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STEM, AUTISM & Computing

The worlds of STEM and Autism are replete with large variances. On the STEM side, there is a large variance between the number of STEM jobs available and those projected for the future, and the number of qualified candidates for those jobs. The latter is far smaller than the former. A similar variance exists on the Autism side, between the number of high school students on the spectrum who graduate, and the employment numbers for those students after they graduate. By one reckoning, 35% of high school grads on the spectrum between the ages of 19 and 23 have never had a job or received any education beyond high school.
The point was further driven home at the 2nd annual STEM Symposium earlier this week in San Diego. One of the keynote speakers, Hadi Partovi, Co-founder and CEO of Code.org emphasized the striking variances in computer science. At a time when knowledge of computers, computer science and programming is of critical importance to almost every occupation, of the more than 42,000 high schools in the United States, only 2,100 are qualified to teach the AP exam in computer science. Yet every indication is that those who are successful later on in studying computer science in college, or getting jobs in the field, or who were successfully able to apply their knowledge of computers in any field, began by taking classes in computer science in high school. Whether you’re in medicine or health, finance or business, education or teaching, or whatever your field, computers and computing are an inescapable part of your reality.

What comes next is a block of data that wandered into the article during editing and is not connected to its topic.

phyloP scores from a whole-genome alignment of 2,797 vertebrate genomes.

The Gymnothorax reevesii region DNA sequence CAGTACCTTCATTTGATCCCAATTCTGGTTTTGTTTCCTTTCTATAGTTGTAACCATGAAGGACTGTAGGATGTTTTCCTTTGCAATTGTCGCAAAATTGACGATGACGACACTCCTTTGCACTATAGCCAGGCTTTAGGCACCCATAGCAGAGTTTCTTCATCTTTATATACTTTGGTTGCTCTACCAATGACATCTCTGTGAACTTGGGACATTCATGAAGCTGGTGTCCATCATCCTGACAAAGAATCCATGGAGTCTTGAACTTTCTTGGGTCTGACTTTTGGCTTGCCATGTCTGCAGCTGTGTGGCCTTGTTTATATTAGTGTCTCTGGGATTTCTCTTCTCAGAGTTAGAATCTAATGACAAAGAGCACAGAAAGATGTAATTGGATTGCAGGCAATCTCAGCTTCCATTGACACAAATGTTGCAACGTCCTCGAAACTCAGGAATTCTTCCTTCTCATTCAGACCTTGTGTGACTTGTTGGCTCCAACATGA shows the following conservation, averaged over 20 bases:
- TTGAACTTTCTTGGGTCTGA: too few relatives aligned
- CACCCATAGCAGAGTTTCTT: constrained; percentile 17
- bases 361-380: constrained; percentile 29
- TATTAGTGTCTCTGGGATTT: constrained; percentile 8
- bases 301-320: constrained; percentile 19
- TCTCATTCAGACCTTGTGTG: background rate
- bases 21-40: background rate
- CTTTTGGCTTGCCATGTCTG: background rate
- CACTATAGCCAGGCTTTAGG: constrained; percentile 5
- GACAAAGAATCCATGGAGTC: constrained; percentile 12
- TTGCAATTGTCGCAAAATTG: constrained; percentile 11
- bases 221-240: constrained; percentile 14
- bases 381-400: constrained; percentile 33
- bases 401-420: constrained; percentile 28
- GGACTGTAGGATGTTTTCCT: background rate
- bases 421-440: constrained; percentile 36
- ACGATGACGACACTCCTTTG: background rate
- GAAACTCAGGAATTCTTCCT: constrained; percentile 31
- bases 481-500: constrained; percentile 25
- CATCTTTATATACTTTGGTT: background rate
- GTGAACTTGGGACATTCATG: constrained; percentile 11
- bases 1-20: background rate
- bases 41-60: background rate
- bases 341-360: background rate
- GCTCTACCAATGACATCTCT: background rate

At Village Glen, we introduce computers and programming at the elementary level. We understand the need to have structured and progressive classes of increasing complexity leading in high school to AP Computer Science as an elective. To be successful beyond high school, students do need to be schooled in the 21st century soft skills, skills such as critical thinking, finding solutions cooperatively, and being independent thinkers. But it is also essential that they have mastered MS Office, been exposed to HTML, Google docs, and programming. This is our way to effectively reduce those pernicious variances.

A student running code
A student running code

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